Investors are likely to remember 2018 as the end of the era of easy money, low volatility and steady margin expansion. Investing will be more challenging in 2019—and diversification will be more important than ever.

Among the challenges? Volatility, slower growth, less liquidity and more policy risk. When stocks sold off globally in late 2018, investment-grade and high-yield bond spreads widened, too. That’s something that didn’t happen during a similar surge in equity volatility earlier in the year. This is one of the developments that suggests to us that the current risk spike is about fundamentals and may be more severe and last longer than past ones.

In our view, this doesn’t mean disaster ahead. This is a transition from an unusually supportive environment to one that’s less so. That’s typical when the global economy is late in the cycle, and investors need to understand this new reality thoroughly to make portfolio decisions. Here are a few of the trends we’re watching closely.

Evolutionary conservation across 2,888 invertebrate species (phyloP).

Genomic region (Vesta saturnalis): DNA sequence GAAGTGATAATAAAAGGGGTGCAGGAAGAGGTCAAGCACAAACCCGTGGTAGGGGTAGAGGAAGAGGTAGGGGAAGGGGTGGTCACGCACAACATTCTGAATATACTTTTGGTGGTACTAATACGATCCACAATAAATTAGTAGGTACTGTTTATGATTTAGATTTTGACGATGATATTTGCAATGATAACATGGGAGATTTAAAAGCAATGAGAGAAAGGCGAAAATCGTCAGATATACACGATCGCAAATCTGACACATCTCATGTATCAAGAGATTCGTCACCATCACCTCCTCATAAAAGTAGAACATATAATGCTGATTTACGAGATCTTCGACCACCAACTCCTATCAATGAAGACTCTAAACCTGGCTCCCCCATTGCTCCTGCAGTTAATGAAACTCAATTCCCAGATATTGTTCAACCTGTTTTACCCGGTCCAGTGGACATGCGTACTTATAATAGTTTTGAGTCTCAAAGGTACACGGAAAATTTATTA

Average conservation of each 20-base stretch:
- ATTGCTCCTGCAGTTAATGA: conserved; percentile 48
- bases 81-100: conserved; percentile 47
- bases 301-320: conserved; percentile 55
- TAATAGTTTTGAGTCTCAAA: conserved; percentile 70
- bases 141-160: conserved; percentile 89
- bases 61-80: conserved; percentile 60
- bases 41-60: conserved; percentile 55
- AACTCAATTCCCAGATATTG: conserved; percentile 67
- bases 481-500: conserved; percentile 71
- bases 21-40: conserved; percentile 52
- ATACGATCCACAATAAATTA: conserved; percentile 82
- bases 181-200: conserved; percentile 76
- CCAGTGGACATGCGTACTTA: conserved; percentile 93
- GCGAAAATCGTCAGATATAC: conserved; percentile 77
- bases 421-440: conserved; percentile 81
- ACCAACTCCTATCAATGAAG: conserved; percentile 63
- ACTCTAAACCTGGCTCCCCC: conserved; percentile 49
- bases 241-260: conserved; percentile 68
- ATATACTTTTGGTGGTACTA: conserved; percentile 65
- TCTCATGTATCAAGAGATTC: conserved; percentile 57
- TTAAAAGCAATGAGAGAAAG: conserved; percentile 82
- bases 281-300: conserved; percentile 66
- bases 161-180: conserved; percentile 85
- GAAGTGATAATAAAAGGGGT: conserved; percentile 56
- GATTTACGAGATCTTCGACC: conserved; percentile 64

Peak Earnings, Slower Capital Investment

Market multiples contracted quite a bit during the late 2018 selloff. And at this late stage of the cycle, rates aren’t likely to decline much unless growth concerns become more acute. Therefore, we are not expecting market multiples to recover much. That means earnings growth will be critically important for equity returns. But earnings expansion depends heavily on continued growth in business investment, and we expect that to slow.

Business investment has been a key driver of the market’s growth expectations. As the left side of the following Display shows, capital expenditure accounted for nearly a third of gross domestic product (GDP) growth in the US in 2018. This helps explain why economic growth rebounded from its 2016 trough.

But the spending we saw over the last two years was most pronounced in the US. When we take the US out of the capex equation, estimates show it likely slipped from 6.6% to 6.0%. Even in the US, business investment was frontloaded in 2018 and began losing momentum in the second half.